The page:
Targets introduced in 2013/14 including one that incentivises use of the GP Physical Activity Questionnaire (GPPAQ) for hypertension patients are among those the GPC will seek to remove.
GPC deputy chairman Dr Richard Vautrey told GP the committee would warn NHS England that the profession has lost confidence in the QOF because it has become 'too much of a micromanagement tool'.
Many GPs had doubts over the validity of newer QOF targets that did 'not feel appropriate', Dr Vautrey said. 'GPPAQ in particular is a classic example,' he said.
A NICE analysis of the scheme found it would take up 120,000 hours of GP time a year to complete the questionnaire with hypertension patients and cost practices more to deliver than they were paid for it.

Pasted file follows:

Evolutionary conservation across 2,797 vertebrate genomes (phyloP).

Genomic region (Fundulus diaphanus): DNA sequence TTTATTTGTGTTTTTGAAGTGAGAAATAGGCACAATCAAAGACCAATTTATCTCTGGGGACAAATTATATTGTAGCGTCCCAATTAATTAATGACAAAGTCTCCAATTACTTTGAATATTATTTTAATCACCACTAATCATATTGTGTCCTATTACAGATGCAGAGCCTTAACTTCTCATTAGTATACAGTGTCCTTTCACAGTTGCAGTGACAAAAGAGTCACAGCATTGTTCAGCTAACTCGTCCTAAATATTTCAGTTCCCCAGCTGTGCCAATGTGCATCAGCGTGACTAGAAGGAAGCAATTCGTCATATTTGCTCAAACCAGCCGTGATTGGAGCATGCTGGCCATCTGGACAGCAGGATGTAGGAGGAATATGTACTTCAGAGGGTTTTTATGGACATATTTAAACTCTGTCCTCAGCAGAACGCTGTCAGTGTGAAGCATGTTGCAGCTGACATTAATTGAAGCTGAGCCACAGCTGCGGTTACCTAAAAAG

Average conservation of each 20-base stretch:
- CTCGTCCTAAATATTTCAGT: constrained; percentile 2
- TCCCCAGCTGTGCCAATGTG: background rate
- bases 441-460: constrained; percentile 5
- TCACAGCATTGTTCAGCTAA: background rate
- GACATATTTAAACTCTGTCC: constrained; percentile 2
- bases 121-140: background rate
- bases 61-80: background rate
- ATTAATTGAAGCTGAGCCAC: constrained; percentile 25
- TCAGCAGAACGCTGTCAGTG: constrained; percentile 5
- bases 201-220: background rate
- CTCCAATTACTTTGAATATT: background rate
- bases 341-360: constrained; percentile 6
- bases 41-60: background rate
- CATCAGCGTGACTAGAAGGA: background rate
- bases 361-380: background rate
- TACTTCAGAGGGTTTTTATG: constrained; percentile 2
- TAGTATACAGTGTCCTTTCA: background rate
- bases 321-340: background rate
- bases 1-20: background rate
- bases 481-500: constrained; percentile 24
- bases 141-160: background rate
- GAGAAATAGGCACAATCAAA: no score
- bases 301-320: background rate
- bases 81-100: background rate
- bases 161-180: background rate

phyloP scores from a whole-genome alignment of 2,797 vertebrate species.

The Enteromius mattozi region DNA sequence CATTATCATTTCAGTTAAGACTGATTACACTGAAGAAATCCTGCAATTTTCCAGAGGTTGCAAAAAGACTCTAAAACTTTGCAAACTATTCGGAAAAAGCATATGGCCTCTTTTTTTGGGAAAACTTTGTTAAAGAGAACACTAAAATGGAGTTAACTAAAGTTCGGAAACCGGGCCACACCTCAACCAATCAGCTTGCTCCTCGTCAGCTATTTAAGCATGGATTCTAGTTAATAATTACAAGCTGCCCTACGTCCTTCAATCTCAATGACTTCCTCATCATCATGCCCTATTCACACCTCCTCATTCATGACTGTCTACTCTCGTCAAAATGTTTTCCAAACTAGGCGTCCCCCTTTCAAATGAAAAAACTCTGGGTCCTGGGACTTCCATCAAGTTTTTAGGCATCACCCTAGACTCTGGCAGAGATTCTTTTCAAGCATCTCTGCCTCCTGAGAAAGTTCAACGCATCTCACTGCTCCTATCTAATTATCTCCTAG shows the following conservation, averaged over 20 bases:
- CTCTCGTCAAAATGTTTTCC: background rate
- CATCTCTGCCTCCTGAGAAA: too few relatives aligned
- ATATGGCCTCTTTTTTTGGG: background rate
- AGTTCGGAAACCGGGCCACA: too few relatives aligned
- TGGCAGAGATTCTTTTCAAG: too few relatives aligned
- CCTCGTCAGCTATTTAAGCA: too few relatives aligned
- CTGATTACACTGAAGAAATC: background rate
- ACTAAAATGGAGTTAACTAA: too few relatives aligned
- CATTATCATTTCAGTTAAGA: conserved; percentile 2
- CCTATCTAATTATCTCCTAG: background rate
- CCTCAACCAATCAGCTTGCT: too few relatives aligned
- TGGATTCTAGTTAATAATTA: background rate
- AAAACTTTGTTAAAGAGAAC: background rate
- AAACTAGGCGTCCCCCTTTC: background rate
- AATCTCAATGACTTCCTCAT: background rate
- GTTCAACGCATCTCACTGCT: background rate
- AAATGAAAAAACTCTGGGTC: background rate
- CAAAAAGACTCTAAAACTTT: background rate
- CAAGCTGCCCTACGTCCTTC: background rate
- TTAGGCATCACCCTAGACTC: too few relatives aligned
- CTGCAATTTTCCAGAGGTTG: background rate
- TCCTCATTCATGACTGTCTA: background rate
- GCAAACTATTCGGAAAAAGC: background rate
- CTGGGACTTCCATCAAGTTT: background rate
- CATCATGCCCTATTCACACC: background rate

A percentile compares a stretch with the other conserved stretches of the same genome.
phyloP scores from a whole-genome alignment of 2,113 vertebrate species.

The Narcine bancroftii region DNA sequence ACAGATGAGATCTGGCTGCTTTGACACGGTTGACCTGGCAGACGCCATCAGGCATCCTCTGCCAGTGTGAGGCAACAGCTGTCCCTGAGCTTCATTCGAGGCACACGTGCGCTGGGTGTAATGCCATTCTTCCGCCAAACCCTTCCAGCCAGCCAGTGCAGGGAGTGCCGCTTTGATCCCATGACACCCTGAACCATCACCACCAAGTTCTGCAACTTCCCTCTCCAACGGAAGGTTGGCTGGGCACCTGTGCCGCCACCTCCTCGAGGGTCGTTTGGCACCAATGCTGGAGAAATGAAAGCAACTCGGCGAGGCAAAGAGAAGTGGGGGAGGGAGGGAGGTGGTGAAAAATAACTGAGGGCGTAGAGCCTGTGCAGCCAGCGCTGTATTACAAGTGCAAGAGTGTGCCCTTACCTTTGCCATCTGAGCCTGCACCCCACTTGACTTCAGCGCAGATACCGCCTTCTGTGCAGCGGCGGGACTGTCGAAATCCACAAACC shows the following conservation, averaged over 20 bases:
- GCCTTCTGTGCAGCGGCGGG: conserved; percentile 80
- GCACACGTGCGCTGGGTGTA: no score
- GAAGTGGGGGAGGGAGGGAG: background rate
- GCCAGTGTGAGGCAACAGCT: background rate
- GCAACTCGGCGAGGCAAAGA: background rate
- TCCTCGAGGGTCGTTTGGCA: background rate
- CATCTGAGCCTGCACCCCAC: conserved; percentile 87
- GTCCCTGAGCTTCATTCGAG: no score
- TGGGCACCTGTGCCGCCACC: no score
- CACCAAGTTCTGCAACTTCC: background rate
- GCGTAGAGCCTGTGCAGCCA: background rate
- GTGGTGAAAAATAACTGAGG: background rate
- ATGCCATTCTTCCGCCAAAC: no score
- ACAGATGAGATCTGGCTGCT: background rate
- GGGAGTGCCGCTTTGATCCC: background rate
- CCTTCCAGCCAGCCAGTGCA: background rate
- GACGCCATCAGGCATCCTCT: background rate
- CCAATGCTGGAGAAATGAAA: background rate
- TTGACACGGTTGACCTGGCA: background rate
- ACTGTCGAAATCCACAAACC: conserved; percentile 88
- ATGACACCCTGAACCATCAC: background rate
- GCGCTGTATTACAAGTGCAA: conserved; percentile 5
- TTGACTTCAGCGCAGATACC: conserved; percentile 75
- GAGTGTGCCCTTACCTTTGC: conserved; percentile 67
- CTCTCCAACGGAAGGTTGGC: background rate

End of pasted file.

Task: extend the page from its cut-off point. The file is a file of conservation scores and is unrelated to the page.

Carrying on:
The clinical value of the checks has also been questioned.
Dr Vautrey added that targets requiring GPs to ask about contraception every year 'just because it is in QOF' were not clinically appropriate.
GPC chairman Dr Chaand Nagpaul has written to GPs urging them to complete a poll on rising workload, morale and the GP contract.
'With 2014/15 contract negotiations just about to get underway, GPC will argue for the removal of elements of the QOF that do not benefit patients, the removal of bureaucratic and non-evidence based demands on our time,' the letter said.
It called for an expansion of general practice premises, GPs and other staff. It continued: 'We need to persuade the government of the value of this "invest to save" strategy.'
An NHS England spokeswoman said: 'We want to see a stronger role for general practice, at the heart of more integrated, community-based services for patients. We are keen to explore all possible ways of reducing unnecessary workload.'